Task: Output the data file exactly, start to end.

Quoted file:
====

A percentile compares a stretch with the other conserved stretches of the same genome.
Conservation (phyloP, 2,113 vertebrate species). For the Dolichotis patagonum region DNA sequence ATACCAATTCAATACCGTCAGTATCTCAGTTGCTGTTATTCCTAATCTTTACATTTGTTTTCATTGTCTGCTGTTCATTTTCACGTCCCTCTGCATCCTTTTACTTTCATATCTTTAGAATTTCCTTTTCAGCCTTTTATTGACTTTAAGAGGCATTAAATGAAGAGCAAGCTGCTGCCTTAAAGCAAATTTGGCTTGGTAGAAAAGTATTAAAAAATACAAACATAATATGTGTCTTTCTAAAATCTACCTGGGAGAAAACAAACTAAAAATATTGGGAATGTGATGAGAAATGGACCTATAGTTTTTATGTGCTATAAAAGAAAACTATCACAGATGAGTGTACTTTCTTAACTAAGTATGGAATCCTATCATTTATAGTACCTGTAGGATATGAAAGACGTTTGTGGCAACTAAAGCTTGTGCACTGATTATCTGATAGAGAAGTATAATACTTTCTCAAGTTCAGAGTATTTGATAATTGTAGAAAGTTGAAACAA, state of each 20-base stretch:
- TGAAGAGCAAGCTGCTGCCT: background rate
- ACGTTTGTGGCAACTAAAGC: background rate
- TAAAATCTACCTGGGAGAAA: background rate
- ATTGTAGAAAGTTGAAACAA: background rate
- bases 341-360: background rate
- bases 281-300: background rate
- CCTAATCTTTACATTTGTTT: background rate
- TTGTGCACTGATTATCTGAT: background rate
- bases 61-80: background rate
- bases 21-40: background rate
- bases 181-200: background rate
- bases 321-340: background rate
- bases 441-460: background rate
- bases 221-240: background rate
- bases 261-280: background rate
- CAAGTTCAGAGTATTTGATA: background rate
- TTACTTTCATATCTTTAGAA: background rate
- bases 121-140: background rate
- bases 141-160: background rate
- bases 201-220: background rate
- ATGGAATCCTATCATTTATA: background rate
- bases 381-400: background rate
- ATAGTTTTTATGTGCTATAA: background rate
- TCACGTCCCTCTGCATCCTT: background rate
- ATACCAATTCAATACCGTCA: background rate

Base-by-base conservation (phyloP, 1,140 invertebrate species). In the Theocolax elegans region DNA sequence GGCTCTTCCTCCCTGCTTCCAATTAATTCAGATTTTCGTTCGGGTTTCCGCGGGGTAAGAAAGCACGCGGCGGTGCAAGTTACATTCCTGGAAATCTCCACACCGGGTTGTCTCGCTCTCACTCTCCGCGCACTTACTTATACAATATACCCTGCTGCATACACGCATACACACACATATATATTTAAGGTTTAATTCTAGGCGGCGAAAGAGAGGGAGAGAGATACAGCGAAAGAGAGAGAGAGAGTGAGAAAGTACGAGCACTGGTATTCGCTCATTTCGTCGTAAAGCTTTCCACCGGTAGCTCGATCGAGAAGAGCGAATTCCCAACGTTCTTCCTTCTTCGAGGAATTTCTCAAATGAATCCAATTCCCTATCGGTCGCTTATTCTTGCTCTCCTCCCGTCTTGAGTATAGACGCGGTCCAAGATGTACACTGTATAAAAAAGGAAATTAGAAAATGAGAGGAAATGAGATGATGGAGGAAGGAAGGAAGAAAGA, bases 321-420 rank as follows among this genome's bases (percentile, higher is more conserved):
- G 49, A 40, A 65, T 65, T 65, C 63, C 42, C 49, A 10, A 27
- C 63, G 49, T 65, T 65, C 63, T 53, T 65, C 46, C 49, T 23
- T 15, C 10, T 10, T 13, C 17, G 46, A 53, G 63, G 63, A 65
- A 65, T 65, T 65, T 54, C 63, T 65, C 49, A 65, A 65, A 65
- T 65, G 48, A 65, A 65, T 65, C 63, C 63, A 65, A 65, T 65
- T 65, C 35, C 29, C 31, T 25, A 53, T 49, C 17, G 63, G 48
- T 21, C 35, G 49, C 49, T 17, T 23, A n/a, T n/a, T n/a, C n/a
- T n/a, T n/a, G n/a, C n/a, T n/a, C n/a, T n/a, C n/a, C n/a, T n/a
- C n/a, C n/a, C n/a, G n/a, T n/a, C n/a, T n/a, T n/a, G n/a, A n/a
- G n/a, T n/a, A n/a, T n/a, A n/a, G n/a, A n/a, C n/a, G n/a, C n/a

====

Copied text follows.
A percentile compares a stretch with the other conserved stretches of the same genome.
Conservation (phyloP, 2,113 vertebrate species). For the Dolichotis patagonum region DNA sequence ATACCAATTCAATACCGTCAGTATCTCAGTTGCTGTTATTCCTAATCTTTACATTTGTTTTCATTGTCTGCTGTTCATTTTCACGTCCCTCTGCATCCTTTTACTTTCATATCTTTAGAATTTCCTTTTCAGCCTTTTATTGACTTTAAGAGGCATTAAATGAAGAGCAAGCTGCTGCCTTAAAGCAAATTTGGCTTGGTAGAAAAGTATTAAAAAATACAAACATAATATGTGTCTTTCTAAAATCTACCTGGGAGAAAACAAACTAAAAATATTGGGAATGTGATGAGAAATGGACCTATAGTTTTTATGTGCTATAAAAGAAAACTATCACAGATGAGTGTACTTTCTTAACTAAGTATGGAATCCTATCATTTATAGTACCTGTAGGATATGAAAGACGTTTGTGGCAACTAAAGCTTGTGCACTGATTATCTGATAGAGAAGTATAATACTTTCTCAAGTTCAGAGTATTTGATAATTGTAGAAAGTTGAAACAA, state of each 20-base stretch:
- TGAAGAGCAAGCTGCTGCCT: background rate
- ACGTTTGTGGCAACTAAAGC: background rate
- TAAAATCTACCTGGGAGAAA: background rate
- ATTGTAGAAAGTTGAAACAA: background rate
- bases 341-360: background rate
- bases 281-300: background rate
- CCTAATCTTTACATTTGTTT: background rate
- TTGTGCACTGATTATCTGAT: background rate
- bases 61-80: background rate
- bases 21-40: background rate
- bases 181-200: background rate
- bases 321-340: background rate
- bases 441-460: background rate
- bases 221-240: background rate
- bases 261-280: background rate
- CAAGTTCAGAGTATTTGATA: background rate
- TTACTTTCATATCTTTAGAA: background rate
- bases 121-140: background rate
- bases 141-160: background rate
- bases 201-220: background rate
- ATGGAATCCTATCATTTATA: background rate
- bases 381-400: background rate
- ATAGTTTTTATGTGCTATAA: background rate
- TCACGTCCCTCTGCATCCTT: background rate
- ATACCAATTCAATACCGTCA: background rate

Base-by-base conservation (phyloP, 1,140 invertebrate species). In the Theocolax elegans region DNA sequence GGCTCTTCCTCCCTGCTTCCAATTAATTCAGATTTTCGTTCGGGTTTCCGCGGGGTAAGAAAGCACGCGGCGGTGCAAGTTACATTCCTGGAAATCTCCACACCGGGTTGTCTCGCTCTCACTCTCCGCGCACTTACTTATACAATATACCCTGCTGCATACACGCATACACACACATATATATTTAAGGTTTAATTCTAGGCGGCGAAAGAGAGGGAGAGAGATACAGCGAAAGAGAGAGAGAGAGTGAGAAAGTACGAGCACTGGTATTCGCTCATTTCGTCGTAAAGCTTTCCACCGGTAGCTCGATCGAGAAGAGCGAATTCCCAACGTTCTTCCTTCTTCGAGGAATTTCTCAAATGAATCCAATTCCCTATCGGTCGCTTATTCTTGCTCTCCTCCCGTCTTGAGTATAGACGCGGTCCAAGATGTACACTGTATAAAAAAGGAAATTAGAAAATGAGAGGAAATGAGATGATGGAGGAAGGAAGGAAGAAAGA, bases 321-420 rank as follows among this genome's bases (percentile, higher is more conserved):
- G 49, A 40, A 65, T 65, T 65, C 63, C 42, C 49, A 10, A 27
- C 63, G 49, T 65, T 65, C 63, T 53, T 65, C 46, C 49, T 23
- T 15, C 10, T 10, T 13, C 17, G 46, A 53, G 63, G 63, A 65
- A 65, T 65, T 65, T 54, C 63, T 65, C 49, A 65, A 65, A 65
- T 65, G 48, A 65, A 65, T 65, C 63, C 63, A 65, A 65, T 65
- T 65, C 35, C 29, C 31, T 25, A 53, T 49, C 17, G 63, G 48
- T 21, C 35, G 49, C 49, T 17, T 23, A n/a, T n/a, T n/a, C n/a
- T n/a, T n/a, G n/a, C n/a, T n/a, C n/a, T n/a, C n/a, C n/a, T n/a
- C n/a, C n/a, C n/a, G n/a, T n/a, C n/a, T n/a, T n/a, G n/a, A n/a
- G n/a, T n/a, A n/a, T n/a, A n/a, G n/a, A n/a, C n/a, G n/a, C n/a